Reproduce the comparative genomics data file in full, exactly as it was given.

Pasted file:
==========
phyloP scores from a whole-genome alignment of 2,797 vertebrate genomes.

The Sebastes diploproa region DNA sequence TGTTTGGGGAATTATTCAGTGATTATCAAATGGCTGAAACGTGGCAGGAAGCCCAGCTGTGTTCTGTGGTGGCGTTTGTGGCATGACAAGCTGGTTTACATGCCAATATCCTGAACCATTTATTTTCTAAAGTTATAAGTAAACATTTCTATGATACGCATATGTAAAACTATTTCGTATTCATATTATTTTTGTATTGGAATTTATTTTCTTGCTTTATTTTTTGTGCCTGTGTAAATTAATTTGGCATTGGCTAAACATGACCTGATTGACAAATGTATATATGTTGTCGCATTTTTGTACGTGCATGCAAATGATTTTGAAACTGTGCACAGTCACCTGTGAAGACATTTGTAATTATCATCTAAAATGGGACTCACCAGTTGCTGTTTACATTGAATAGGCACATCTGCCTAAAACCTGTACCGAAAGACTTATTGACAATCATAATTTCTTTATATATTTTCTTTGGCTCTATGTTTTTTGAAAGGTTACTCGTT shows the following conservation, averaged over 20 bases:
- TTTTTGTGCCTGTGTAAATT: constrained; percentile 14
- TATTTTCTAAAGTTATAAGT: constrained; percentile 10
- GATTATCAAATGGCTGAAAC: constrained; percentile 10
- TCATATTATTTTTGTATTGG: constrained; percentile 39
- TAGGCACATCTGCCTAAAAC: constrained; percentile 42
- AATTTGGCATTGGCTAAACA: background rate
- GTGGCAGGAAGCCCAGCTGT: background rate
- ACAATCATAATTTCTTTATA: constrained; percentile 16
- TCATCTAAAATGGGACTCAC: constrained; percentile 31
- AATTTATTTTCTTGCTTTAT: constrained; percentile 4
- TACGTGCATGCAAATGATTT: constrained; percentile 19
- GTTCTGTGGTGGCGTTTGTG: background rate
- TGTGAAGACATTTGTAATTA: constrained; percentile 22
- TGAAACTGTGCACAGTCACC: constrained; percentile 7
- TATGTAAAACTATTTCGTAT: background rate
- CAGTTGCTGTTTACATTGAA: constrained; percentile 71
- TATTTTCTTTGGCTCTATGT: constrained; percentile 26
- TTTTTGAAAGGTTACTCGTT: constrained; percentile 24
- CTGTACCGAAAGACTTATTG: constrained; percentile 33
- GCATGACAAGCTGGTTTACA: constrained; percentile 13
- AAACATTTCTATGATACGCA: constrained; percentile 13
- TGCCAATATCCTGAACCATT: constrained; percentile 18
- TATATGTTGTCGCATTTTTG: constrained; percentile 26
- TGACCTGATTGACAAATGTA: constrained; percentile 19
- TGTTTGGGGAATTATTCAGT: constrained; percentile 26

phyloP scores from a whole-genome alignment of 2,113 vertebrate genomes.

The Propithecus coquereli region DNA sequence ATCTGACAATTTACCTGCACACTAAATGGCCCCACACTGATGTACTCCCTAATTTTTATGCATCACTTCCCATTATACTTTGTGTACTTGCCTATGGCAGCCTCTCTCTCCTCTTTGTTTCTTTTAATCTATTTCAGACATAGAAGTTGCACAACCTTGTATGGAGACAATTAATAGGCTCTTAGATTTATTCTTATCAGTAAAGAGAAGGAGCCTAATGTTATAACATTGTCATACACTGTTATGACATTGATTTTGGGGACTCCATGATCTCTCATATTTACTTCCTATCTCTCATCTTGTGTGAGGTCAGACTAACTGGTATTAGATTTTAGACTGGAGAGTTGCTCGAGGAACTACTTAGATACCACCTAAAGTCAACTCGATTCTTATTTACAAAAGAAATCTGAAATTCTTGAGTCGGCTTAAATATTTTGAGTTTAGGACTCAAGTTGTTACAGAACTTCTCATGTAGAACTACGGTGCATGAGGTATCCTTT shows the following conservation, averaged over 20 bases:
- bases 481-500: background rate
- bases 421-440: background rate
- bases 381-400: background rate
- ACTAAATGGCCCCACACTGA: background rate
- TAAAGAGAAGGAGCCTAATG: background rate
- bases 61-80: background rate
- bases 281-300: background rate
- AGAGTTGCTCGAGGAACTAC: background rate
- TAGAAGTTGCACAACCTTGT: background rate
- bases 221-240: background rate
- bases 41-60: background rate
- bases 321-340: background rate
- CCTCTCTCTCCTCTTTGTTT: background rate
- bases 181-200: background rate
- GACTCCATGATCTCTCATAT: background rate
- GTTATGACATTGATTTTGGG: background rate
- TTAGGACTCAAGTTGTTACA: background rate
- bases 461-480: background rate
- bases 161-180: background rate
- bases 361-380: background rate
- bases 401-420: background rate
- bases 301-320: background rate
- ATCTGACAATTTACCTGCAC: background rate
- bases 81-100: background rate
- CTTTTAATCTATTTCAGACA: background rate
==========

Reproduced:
phyloP scores from a whole-genome alignment of 2,797 vertebrate genomes.

The Sebastes diploproa region DNA sequence TGTTTGGGGAATTATTCAGTGATTATCAAATGGCTGAAACGTGGCAGGAAGCCCAGCTGTGTTCTGTGGTGGCGTTTGTGGCATGACAAGCTGGTTTACATGCCAATATCCTGAACCATTTATTTTCTAAAGTTATAAGTAAACATTTCTATGATACGCATATGTAAAACTATTTCGTATTCATATTATTTTTGTATTGGAATTTATTTTCTTGCTTTATTTTTTGTGCCTGTGTAAATTAATTTGGCATTGGCTAAACATGACCTGATTGACAAATGTATATATGTTGTCGCATTTTTGTACGTGCATGCAAATGATTTTGAAACTGTGCACAGTCACCTGTGAAGACATTTGTAATTATCATCTAAAATGGGACTCACCAGTTGCTGTTTACATTGAATAGGCACATCTGCCTAAAACCTGTACCGAAAGACTTATTGACAATCATAATTTCTTTATATATTTTCTTTGGCTCTATGTTTTTTGAAAGGTTACTCGTT shows the following conservation, averaged over 20 bases:
- TTTTTGTGCCTGTGTAAATT: constrained; percentile 14
- TATTTTCTAAAGTTATAAGT: constrained; percentile 10
- GATTATCAAATGGCTGAAAC: constrained; percentile 10
- TCATATTATTTTTGTATTGG: constrained; percentile 39
- TAGGCACATCTGCCTAAAAC: constrained; percentile 42
- AATTTGGCATTGGCTAAACA: background rate
- GTGGCAGGAAGCCCAGCTGT: background rate
- ACAATCATAATTTCTTTATA: constrained; percentile 16
- TCATCTAAAATGGGACTCAC: constrained; percentile 31
- AATTTATTTTCTTGCTTTAT: constrained; percentile 4
- TACGTGCATGCAAATGATTT: constrained; percentile 19
- GTTCTGTGGTGGCGTTTGTG: background rate
- TGTGAAGACATTTGTAATTA: constrained; percentile 22
- TGAAACTGTGCACAGTCACC: constrained; percentile 7
- TATGTAAAACTATTTCGTAT: background rate
- CAGTTGCTGTTTACATTGAA: constrained; percentile 71
- TATTTTCTTTGGCTCTATGT: constrained; percentile 26
- TTTTTGAAAGGTTACTCGTT: constrained; percentile 24
- CTGTACCGAAAGACTTATTG: constrained; percentile 33
- GCATGACAAGCTGGTTTACA: constrained; percentile 13
- AAACATTTCTATGATACGCA: constrained; percentile 13
- TGCCAATATCCTGAACCATT: constrained; percentile 18
- TATATGTTGTCGCATTTTTG: constrained; percentile 26
- TGACCTGATTGACAAATGTA: constrained; percentile 19
- TGTTTGGGGAATTATTCAGT: constrained; percentile 26

phyloP scores from a whole-genome alignment of 2,113 vertebrate genomes.

The Propithecus coquereli region DNA sequence ATCTGACAATTTACCTGCACACTAAATGGCCCCACACTGATGTACTCCCTAATTTTTATGCATCACTTCCCATTATACTTTGTGTACTTGCCTATGGCAGCCTCTCTCTCCTCTTTGTTTCTTTTAATCTATTTCAGACATAGAAGTTGCACAACCTTGTATGGAGACAATTAATAGGCTCTTAGATTTATTCTTATCAGTAAAGAGAAGGAGCCTAATGTTATAACATTGTCATACACTGTTATGACATTGATTTTGGGGACTCCATGATCTCTCATATTTACTTCCTATCTCTCATCTTGTGTGAGGTCAGACTAACTGGTATTAGATTTTAGACTGGAGAGTTGCTCGAGGAACTACTTAGATACCACCTAAAGTCAACTCGATTCTTATTTACAAAAGAAATCTGAAATTCTTGAGTCGGCTTAAATATTTTGAGTTTAGGACTCAAGTTGTTACAGAACTTCTCATGTAGAACTACGGTGCATGAGGTATCCTTT shows the following conservation, averaged over 20 bases:
- bases 481-500: background rate
- bases 421-440: background rate
- bases 381-400: background rate
- ACTAAATGGCCCCACACTGA: background rate
- TAAAGAGAAGGAGCCTAATG: background rate
- bases 61-80: background rate
- bases 281-300: background rate
- AGAGTTGCTCGAGGAACTAC: background rate
- TAGAAGTTGCACAACCTTGT: background rate
- bases 221-240: background rate
- bases 41-60: background rate
- bases 321-340: background rate
- CCTCTCTCTCCTCTTTGTTT: background rate
- bases 181-200: background rate
- GACTCCATGATCTCTCATAT: background rate
- GTTATGACATTGATTTTGGG: background rate
- TTAGGACTCAAGTTGTTACA: background rate
- bases 461-480: background rate
- bases 161-180: background rate
- bases 361-380: background rate
- bases 401-420: background rate
- bases 301-320: background rate
- ATCTGACAATTTACCTGCAC: background rate
- bases 81-100: background rate
- CTTTTAATCTATTTCAGACA: background rate